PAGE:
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Space Shuttle - Key Part Redesigned.
NASA engineers have approved the design for a new way to attach the Space Shuttle to the external fuel tank; one of the key milestones required to get the shuttles flying again. The accident that caused the destruction of the Space Shuttle Columbia happened because the previous attachment was covered in foam to prevent ice building up - foam fell off and struck the shuttle's wing during launch. The new design uses heaters to keep it free of ice, so no foam is required. This new design will be retrofitted to all 11 external fuel tanks, and be used when the first Space Shuttle flies again in early 2005.
NASA is moving ahead with plans to redesign a part of the Space Shuttle external fuel tank that investigators believe played a critical role in the Space Shuttle Columbia accident. The Space Shuttle program will soon begin manufacturing and installing an improved bipod fitting, which connects the external fuel tank to the Shuttle during launch.
A Critical Design Review Board of NASA managers, engineers and aerospace contractors last month approved the new design, a significant milestone in the effort to return the Shuttle to safe flight. The approval allows workers to begin incorporating the new fitting on External Tank No. 120, the tank slated for flight on the next Shuttle mission, designated STS-114.
Investigators believe that during Columbia's launch in January 2003, insulating foam from the bipod area fell off the external tank and damaged the left wing of the Space Shuttle. The new design addresses the Columbia Accident Investigation Board recommendation to reduce the risk to the Shuttle from falling debris during liftoff. It eliminates the foam covering from the bipod fitting and replaces it with four rod-shaped heaters. The heaters will serve the same primary function as the foam, preventing ice buildup on the tank's bipod fittings.
"This is a fix that really gets to the root of the technical problems that caused the loss of Columbia," said Michael Kostelnik, NASA's Deputy Associate Administrator for International Space Station and Space Shuttle Programs. "By eliminating this debris source, as well as potential debris from other areas, we are making the Shuttle a safer spacecraft."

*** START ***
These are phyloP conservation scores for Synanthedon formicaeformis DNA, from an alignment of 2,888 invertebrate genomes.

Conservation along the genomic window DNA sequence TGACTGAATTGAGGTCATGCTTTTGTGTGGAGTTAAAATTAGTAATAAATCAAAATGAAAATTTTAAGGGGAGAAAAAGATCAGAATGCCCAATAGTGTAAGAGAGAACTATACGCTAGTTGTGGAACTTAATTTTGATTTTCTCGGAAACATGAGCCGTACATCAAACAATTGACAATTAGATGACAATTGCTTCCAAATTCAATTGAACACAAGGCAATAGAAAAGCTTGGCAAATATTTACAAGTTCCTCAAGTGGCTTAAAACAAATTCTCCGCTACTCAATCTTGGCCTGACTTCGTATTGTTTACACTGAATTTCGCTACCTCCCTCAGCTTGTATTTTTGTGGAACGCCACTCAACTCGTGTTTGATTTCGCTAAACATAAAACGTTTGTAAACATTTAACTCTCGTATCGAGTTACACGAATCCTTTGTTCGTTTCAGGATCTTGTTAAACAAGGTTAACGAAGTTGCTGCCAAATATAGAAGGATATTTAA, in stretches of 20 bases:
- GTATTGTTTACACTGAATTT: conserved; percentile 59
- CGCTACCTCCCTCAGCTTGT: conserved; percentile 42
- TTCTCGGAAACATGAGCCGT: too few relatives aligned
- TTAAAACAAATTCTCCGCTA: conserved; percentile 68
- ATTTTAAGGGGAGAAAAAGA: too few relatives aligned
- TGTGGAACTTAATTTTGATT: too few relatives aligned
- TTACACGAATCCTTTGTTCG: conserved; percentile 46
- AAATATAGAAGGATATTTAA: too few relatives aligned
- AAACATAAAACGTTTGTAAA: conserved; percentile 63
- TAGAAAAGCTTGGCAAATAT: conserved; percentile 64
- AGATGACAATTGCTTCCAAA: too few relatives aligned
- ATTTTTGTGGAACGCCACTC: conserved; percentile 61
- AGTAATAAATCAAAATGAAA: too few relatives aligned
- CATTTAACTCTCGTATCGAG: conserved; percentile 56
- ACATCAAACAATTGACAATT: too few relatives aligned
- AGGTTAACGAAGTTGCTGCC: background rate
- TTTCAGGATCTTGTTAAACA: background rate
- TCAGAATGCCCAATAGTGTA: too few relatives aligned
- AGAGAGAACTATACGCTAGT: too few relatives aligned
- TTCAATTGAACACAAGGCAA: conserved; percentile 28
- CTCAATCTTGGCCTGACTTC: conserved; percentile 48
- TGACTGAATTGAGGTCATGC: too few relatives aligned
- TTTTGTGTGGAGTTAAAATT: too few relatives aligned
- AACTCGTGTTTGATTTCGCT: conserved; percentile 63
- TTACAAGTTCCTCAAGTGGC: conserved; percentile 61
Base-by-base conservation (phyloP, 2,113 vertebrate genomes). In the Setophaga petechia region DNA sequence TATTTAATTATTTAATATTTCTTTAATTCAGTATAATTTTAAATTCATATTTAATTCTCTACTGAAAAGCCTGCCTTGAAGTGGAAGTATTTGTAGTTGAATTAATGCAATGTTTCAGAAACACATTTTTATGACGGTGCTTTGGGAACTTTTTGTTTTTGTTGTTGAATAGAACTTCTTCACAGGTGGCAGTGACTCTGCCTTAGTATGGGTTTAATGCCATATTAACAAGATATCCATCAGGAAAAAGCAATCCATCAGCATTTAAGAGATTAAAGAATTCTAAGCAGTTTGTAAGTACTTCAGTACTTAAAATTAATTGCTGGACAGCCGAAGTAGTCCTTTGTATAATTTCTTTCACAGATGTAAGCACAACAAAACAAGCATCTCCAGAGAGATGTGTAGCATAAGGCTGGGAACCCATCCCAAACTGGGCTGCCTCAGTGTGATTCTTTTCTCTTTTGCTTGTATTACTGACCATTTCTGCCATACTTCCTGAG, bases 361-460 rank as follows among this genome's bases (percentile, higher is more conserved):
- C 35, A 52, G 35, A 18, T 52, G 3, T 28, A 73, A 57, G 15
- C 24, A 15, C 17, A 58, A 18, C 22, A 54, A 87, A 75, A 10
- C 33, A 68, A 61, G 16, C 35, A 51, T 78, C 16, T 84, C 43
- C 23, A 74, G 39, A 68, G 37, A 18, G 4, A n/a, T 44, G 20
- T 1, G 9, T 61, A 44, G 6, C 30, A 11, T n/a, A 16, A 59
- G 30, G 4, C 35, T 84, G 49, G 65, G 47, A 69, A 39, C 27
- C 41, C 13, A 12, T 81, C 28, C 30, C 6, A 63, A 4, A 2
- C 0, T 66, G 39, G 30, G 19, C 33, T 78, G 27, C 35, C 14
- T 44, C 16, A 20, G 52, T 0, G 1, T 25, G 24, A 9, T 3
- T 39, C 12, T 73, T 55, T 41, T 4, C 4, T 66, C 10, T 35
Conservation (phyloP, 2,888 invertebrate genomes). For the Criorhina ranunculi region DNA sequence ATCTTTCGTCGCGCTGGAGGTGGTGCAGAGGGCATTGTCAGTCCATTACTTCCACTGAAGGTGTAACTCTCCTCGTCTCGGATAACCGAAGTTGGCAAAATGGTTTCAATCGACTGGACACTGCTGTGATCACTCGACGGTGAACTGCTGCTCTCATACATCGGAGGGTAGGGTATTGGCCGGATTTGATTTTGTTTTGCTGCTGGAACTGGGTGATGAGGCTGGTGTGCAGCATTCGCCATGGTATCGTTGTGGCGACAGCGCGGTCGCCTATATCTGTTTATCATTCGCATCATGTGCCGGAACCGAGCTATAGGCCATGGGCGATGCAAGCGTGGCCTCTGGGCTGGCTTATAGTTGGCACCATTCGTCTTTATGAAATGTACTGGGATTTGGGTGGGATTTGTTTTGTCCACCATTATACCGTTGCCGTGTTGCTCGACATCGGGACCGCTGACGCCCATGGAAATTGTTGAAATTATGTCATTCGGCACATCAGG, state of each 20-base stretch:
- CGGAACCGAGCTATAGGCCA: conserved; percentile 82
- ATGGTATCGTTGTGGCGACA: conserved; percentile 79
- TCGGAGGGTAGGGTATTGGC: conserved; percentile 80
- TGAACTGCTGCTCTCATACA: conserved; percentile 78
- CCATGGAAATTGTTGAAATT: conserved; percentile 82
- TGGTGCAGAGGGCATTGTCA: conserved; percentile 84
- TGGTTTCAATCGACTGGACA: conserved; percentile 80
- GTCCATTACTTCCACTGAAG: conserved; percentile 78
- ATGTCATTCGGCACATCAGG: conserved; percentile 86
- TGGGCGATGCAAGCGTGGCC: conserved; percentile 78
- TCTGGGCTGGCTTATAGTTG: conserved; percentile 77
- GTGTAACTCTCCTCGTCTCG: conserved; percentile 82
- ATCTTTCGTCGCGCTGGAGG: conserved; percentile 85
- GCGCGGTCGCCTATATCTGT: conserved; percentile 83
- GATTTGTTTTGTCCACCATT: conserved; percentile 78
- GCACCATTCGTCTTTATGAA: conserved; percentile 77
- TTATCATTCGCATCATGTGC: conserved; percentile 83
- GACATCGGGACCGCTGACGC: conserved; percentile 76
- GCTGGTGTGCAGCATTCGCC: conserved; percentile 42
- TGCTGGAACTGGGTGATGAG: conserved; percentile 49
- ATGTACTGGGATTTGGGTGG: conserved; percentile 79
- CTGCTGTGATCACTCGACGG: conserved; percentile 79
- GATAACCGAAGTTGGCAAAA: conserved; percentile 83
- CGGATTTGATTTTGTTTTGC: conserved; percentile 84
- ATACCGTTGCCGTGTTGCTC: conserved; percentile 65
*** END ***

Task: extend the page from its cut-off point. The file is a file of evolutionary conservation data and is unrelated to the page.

The External Tank Project Office at NASA's Marshall Space Flight Center, Huntsville, Ala., first began developing redesign concepts for the bipod fitting after insulating foam from the left bipod ramp area detached during the October 2002 launch of Space Shuttle Atlantis.
The newly designed heaters will be placed below the fitting, in covers made of a strong alloy composed of nickel, chromium and iron. They will sit on top of a copper plate sandwiched between the fitting and a hard, dense material that separates the heater from the tank.
The design will be retrofitted on the 11 existing tanks and incorporated into the manufacture of all new tanks. Lockheed Martin Space Systems will do the work at NASA's Michoud Assembly Facility in New Orleans. Delivery of the retrofitted tanks to NASA's Kennedy Space Center, Florida, is expected in October.
For still photos on the Internet of the redesigned bipod fitting, visit:
Video b-roll of the new bipod will air on NASA Television during the Video File segment starting at noon EDT today. Beginning July 24, NASA Television will be seen in the continental United States on AMC-6, at 72 degrees west longitude, Transponder 9, 3880 MHz, vertical polarization, audio at 6.8 MHz. If you live in Alaska or Hawaii, NASA TV will now be seen on AMC-7, at 137 degrees west longitude, Transponder 18, at 4060 MHz, vertical polarization, audio at 6.8 MHz.
For information about NASA TV, visit:
More information on NASA's human space flight programs is available at:
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